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sewing machines

November 26, 2010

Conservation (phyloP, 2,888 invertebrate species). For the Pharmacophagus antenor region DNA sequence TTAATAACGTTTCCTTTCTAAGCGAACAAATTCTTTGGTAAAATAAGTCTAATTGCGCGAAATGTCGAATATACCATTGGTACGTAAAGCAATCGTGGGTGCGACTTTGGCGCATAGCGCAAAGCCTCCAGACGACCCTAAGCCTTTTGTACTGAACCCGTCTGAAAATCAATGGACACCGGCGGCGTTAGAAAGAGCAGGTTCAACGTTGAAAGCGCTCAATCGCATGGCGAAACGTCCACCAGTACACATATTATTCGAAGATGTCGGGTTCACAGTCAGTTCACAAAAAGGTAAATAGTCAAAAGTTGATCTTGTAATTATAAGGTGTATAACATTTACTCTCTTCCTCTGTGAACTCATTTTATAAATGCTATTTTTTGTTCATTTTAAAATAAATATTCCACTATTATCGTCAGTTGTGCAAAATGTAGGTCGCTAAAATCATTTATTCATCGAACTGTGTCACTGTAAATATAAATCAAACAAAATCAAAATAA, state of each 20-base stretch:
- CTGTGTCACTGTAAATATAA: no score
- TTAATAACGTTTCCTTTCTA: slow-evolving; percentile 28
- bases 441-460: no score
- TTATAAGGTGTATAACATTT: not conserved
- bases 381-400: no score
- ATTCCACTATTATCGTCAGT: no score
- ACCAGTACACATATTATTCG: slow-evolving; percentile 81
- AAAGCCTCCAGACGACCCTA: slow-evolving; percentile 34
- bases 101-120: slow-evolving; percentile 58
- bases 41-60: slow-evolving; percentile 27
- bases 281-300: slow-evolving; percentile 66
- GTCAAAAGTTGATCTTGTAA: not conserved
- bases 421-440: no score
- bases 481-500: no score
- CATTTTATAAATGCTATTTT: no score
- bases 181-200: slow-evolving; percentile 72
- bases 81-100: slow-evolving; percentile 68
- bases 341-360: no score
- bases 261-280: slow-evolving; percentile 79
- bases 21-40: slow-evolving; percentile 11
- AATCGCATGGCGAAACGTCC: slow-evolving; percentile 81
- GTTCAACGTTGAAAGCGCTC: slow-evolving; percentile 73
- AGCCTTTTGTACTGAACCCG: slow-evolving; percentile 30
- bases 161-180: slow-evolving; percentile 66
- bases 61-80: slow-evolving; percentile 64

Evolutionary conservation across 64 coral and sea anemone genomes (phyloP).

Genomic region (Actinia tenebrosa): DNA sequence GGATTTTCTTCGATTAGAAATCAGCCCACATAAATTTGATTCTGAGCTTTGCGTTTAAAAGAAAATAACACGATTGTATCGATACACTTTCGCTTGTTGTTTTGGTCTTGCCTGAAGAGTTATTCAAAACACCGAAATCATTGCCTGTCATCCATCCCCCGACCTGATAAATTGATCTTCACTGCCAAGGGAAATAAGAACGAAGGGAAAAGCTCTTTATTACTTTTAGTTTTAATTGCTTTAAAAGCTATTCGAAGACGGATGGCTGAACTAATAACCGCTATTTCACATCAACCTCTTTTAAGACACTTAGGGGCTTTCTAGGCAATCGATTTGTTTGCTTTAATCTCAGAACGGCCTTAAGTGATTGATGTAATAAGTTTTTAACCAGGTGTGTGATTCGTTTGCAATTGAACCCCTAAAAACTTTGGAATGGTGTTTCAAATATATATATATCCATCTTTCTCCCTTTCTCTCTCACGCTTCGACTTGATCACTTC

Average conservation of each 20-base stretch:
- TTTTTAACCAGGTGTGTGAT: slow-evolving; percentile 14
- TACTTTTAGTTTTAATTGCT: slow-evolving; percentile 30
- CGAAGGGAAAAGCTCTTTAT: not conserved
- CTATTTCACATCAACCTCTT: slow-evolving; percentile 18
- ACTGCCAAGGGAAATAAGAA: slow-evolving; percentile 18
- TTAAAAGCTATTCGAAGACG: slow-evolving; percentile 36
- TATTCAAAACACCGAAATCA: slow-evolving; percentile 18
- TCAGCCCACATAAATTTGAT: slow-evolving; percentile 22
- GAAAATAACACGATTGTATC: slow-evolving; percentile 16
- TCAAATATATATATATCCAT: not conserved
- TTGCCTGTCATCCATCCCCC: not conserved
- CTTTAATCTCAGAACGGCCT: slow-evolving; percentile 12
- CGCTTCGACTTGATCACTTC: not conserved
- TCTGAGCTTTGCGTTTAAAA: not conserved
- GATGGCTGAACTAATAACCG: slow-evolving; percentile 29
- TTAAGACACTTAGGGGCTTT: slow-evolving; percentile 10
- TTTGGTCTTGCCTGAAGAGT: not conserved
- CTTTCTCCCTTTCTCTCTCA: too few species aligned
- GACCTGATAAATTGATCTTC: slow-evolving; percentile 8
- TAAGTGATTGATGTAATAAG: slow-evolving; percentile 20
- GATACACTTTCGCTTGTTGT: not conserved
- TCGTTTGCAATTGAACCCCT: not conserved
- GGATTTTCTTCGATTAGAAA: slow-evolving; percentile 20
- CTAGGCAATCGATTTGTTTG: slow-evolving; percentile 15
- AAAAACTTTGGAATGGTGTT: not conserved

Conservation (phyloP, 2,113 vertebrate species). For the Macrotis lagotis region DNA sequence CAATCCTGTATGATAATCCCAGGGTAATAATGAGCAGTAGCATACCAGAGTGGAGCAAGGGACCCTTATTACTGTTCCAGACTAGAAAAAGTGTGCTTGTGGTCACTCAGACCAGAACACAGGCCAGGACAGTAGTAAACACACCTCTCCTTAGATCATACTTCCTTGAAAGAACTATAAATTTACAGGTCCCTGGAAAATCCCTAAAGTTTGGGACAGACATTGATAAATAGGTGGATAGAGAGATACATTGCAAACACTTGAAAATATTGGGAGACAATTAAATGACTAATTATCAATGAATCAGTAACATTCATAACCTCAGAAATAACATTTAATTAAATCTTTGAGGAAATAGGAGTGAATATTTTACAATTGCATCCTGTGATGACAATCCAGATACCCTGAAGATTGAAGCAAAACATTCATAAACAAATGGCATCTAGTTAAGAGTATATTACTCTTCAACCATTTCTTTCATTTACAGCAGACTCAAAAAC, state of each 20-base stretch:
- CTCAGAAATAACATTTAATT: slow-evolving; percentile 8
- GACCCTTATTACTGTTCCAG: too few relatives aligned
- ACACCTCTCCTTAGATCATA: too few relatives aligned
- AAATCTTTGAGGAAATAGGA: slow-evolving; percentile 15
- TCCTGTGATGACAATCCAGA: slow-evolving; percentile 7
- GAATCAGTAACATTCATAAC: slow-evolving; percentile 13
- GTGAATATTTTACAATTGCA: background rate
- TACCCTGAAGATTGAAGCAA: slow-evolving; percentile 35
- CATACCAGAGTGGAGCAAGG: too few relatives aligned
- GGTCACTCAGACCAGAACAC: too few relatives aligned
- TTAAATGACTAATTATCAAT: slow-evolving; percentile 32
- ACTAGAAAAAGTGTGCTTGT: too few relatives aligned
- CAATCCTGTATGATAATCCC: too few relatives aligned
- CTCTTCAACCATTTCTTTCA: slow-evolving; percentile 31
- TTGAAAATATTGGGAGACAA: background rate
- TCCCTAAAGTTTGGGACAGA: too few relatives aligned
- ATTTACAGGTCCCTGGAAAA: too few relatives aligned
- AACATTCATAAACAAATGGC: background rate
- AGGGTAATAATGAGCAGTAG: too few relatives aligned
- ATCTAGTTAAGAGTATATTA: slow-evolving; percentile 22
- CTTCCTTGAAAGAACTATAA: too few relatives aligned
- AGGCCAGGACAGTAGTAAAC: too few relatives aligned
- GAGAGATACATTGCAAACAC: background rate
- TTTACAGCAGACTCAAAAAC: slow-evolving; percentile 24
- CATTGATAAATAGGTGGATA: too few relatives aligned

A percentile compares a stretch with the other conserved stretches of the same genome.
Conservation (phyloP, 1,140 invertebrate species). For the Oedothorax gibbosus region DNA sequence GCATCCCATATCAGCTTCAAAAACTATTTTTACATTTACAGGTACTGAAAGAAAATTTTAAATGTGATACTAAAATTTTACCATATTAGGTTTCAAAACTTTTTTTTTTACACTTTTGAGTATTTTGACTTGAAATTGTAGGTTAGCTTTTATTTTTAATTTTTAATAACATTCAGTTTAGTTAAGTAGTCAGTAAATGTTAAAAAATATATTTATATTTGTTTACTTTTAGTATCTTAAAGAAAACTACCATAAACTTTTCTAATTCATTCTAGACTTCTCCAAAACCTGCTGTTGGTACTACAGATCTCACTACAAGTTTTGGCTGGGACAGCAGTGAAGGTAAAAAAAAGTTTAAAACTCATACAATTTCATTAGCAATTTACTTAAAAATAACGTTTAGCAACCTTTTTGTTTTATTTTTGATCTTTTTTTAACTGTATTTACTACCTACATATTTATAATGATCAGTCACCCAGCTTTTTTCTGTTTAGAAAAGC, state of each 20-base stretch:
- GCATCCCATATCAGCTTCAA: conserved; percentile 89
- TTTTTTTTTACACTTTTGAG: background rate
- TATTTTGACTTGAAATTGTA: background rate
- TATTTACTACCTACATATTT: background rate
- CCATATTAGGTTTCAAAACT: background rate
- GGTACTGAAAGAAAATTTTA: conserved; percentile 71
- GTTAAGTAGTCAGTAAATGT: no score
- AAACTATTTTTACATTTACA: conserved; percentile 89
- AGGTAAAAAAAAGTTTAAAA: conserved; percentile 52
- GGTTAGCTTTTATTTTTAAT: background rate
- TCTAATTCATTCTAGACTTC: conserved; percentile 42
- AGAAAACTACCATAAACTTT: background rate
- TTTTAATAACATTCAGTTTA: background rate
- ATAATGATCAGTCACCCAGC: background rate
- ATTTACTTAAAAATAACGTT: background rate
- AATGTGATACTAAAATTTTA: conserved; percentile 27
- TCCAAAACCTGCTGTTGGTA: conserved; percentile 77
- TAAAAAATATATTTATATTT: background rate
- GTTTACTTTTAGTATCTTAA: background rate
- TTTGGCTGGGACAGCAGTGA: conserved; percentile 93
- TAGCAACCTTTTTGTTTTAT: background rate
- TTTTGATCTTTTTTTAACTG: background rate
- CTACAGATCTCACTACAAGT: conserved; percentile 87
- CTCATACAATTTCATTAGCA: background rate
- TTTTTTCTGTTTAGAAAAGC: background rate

Cairo, a summer night, 2009. On some beat, with N and K. I’ve been following the Twitter folks—the Egyptian bloggers, journalists, human rights activists and others with whom I corresponded during my stay there last summer—closely as of late. The police have been cracking down on supposed dissidents even harder in the last month and the National Democratic Party has, as one might imagine they would, been contesting presidential contenders. Whether Gamal Mubarak is the definitive successor remains to be seen. But it’s disconcerting to leave a place and still see its wheels spinning. There have been more protests, more vocal dissent. And the controversial Elbaradei, the former director of the IAEA, seems to at least have been allowed a wide berth to speak his mind. Though he won’t make it onto the ballot. No. I don’t know what to make of the situation. It’s frustrating. It feels as if the entire script has already been written in a way; the senior Mubarak will naturally not run for re-election in 2011, the candidate pool defined, Gamal (or should we say, ‘Jimmy’) will sweep the nation with NDP backing. And the march continues. Despite arguments that Gamal represents change in the form of a more forward-thinking platform, one that is pro-business, pro-markets, pro-Middle Eastern engagement, and one that does not rely on military cronies and departs from the paranoia of assassination and fundamentalist Islam that his father was paralyzed by, Gamal, is, still, well, Hosni 2.0. Yes, he is young, he is liberal, he is Western-educated and he will likely know his father’s mistakes. But, so is Bashar al-Assad and King Abdullah of Jordan. Do they represent a change of status quo? Or perhaps a change of status quo is not needed. As with the many stereotypes that have weighed down the Middle East, the notion of a propensity to move either at a snail’s pace or in diametrical opposition to the rest of the world is perhaps one of the most enduring. And to many, the former—the idea that the Middle East is still a place cloaked in antiquity, one too fragile to experience bursts of growth, and one too backward, too provincial, too insistent on nepotism, to ever leap forward—is precisely how it “should be.”
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